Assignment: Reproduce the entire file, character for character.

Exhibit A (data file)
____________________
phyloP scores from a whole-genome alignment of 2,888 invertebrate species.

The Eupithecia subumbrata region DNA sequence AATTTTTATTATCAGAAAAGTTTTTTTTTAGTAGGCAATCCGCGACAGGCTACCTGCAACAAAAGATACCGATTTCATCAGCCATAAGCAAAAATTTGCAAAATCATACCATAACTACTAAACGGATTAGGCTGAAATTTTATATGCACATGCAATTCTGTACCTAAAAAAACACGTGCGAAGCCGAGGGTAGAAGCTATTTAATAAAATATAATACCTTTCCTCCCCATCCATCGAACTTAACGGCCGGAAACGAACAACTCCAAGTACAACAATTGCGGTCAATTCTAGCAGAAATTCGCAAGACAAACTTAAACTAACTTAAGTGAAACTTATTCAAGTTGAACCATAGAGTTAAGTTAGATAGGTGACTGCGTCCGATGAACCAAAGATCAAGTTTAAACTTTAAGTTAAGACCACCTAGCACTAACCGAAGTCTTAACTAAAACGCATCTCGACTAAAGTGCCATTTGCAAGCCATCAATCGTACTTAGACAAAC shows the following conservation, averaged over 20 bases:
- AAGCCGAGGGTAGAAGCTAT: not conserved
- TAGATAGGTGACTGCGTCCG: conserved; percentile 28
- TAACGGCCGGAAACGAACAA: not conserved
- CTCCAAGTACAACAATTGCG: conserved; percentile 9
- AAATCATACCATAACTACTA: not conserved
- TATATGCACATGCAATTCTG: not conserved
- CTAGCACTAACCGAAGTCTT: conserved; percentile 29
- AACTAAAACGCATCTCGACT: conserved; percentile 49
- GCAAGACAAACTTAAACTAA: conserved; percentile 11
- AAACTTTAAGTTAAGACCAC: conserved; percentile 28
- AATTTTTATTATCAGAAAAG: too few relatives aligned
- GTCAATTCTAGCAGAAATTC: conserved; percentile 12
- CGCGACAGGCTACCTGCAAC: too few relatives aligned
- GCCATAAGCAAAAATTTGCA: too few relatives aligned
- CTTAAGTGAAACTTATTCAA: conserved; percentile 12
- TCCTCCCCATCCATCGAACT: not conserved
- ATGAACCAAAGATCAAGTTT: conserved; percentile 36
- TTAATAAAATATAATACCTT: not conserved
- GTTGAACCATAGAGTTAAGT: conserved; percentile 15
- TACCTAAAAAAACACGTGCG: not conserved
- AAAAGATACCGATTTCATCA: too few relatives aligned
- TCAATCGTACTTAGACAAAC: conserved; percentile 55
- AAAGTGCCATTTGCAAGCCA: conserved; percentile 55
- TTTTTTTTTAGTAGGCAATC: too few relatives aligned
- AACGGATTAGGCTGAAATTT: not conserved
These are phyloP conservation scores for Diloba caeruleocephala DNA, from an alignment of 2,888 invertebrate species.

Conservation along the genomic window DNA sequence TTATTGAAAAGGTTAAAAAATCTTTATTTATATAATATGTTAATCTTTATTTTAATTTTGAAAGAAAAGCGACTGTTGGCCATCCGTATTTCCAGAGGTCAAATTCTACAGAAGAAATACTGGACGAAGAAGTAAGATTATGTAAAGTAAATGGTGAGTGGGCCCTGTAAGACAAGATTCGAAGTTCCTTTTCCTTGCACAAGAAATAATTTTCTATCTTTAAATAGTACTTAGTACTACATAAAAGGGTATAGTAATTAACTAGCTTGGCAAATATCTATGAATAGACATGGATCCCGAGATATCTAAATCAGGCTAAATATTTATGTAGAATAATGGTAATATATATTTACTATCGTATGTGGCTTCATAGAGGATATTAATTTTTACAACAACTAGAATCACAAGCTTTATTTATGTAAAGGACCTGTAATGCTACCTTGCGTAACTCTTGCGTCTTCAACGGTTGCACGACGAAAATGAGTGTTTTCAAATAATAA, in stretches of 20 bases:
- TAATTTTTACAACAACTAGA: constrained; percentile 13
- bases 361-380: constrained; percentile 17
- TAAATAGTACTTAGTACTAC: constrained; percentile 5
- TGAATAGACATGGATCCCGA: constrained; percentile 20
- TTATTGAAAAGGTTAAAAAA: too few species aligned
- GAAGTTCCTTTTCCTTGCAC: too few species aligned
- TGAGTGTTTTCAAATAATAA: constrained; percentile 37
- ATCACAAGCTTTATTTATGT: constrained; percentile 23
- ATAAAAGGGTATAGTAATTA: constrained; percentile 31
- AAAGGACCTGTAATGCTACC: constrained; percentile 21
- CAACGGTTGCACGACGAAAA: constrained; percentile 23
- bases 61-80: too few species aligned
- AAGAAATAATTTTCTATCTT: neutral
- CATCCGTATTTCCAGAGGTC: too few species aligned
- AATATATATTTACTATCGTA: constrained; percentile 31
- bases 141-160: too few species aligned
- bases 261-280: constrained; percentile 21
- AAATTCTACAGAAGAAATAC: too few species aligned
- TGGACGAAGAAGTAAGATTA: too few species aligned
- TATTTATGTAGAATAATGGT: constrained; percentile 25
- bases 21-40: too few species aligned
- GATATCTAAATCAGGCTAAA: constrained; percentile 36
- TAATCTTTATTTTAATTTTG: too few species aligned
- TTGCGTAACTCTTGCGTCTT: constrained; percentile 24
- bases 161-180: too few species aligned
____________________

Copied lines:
phyloP scores from a whole-genome alignment of 2,888 invertebrate species.

The Eupithecia subumbrata region DNA sequence AATTTTTATTATCAGAAAAGTTTTTTTTTAGTAGGCAATCCGCGACAGGCTACCTGCAACAAAAGATACCGATTTCATCAGCCATAAGCAAAAATTTGCAAAATCATACCATAACTACTAAACGGATTAGGCTGAAATTTTATATGCACATGCAATTCTGTACCTAAAAAAACACGTGCGAAGCCGAGGGTAGAAGCTATTTAATAAAATATAATACCTTTCCTCCCCATCCATCGAACTTAACGGCCGGAAACGAACAACTCCAAGTACAACAATTGCGGTCAATTCTAGCAGAAATTCGCAAGACAAACTTAAACTAACTTAAGTGAAACTTATTCAAGTTGAACCATAGAGTTAAGTTAGATAGGTGACTGCGTCCGATGAACCAAAGATCAAGTTTAAACTTTAAGTTAAGACCACCTAGCACTAACCGAAGTCTTAACTAAAACGCATCTCGACTAAAGTGCCATTTGCAAGCCATCAATCGTACTTAGACAAAC shows the following conservation, averaged over 20 bases:
- AAGCCGAGGGTAGAAGCTAT: not conserved
- TAGATAGGTGACTGCGTCCG: conserved; percentile 28
- TAACGGCCGGAAACGAACAA: not conserved
- CTCCAAGTACAACAATTGCG: conserved; percentile 9
- AAATCATACCATAACTACTA: not conserved
- TATATGCACATGCAATTCTG: not conserved
- CTAGCACTAACCGAAGTCTT: conserved; percentile 29
- AACTAAAACGCATCTCGACT: conserved; percentile 49
- GCAAGACAAACTTAAACTAA: conserved; percentile 11
- AAACTTTAAGTTAAGACCAC: conserved; percentile 28
- AATTTTTATTATCAGAAAAG: too few relatives aligned
- GTCAATTCTAGCAGAAATTC: conserved; percentile 12
- CGCGACAGGCTACCTGCAAC: too few relatives aligned
- GCCATAAGCAAAAATTTGCA: too few relatives aligned
- CTTAAGTGAAACTTATTCAA: conserved; percentile 12
- TCCTCCCCATCCATCGAACT: not conserved
- ATGAACCAAAGATCAAGTTT: conserved; percentile 36
- TTAATAAAATATAATACCTT: not conserved
- GTTGAACCATAGAGTTAAGT: conserved; percentile 15
- TACCTAAAAAAACACGTGCG: not conserved
- AAAAGATACCGATTTCATCA: too few relatives aligned
- TCAATCGTACTTAGACAAAC: conserved; percentile 55
- AAAGTGCCATTTGCAAGCCA: conserved; percentile 55
- TTTTTTTTTAGTAGGCAATC: too few relatives aligned
- AACGGATTAGGCTGAAATTT: not conserved
These are phyloP conservation scores for Diloba caeruleocephala DNA, from an alignment of 2,888 invertebrate species.

Conservation along the genomic window DNA sequence TTATTGAAAAGGTTAAAAAATCTTTATTTATATAATATGTTAATCTTTATTTTAATTTTGAAAGAAAAGCGACTGTTGGCCATCCGTATTTCCAGAGGTCAAATTCTACAGAAGAAATACTGGACGAAGAAGTAAGATTATGTAAAGTAAATGGTGAGTGGGCCCTGTAAGACAAGATTCGAAGTTCCTTTTCCTTGCACAAGAAATAATTTTCTATCTTTAAATAGTACTTAGTACTACATAAAAGGGTATAGTAATTAACTAGCTTGGCAAATATCTATGAATAGACATGGATCCCGAGATATCTAAATCAGGCTAAATATTTATGTAGAATAATGGTAATATATATTTACTATCGTATGTGGCTTCATAGAGGATATTAATTTTTACAACAACTAGAATCACAAGCTTTATTTATGTAAAGGACCTGTAATGCTACCTTGCGTAACTCTTGCGTCTTCAACGGTTGCACGACGAAAATGAGTGTTTTCAAATAATAA, in stretches of 20 bases:
- TAATTTTTACAACAACTAGA: constrained; percentile 13
- bases 361-380: constrained; percentile 17
- TAAATAGTACTTAGTACTAC: constrained; percentile 5
- TGAATAGACATGGATCCCGA: constrained; percentile 20
- TTATTGAAAAGGTTAAAAAA: too few species aligned
- GAAGTTCCTTTTCCTTGCAC: too few species aligned
- TGAGTGTTTTCAAATAATAA: constrained; percentile 37
- ATCACAAGCTTTATTTATGT: constrained; percentile 23
- ATAAAAGGGTATAGTAATTA: constrained; percentile 31
- AAAGGACCTGTAATGCTACC: constrained; percentile 21
- CAACGGTTGCACGACGAAAA: constrained; percentile 23
- bases 61-80: too few species aligned
- AAGAAATAATTTTCTATCTT: neutral
- CATCCGTATTTCCAGAGGTC: too few species aligned
- AATATATATTTACTATCGTA: constrained; percentile 31
- bases 141-160: too few species aligned
- bases 261-280: constrained; percentile 21
- AAATTCTACAGAAGAAATAC: too few species aligned
- TGGACGAAGAAGTAAGATTA: too few species aligned
- TATTTATGTAGAATAATGGT: constrained; percentile 25
- bases 21-40: too few species aligned
- GATATCTAAATCAGGCTAAA: constrained; percentile 36
- TAATCTTTATTTTAATTTTG: too few species aligned
- TTGCGTAACTCTTGCGTCTT: constrained; percentile 24
- bases 161-180: too few species aligned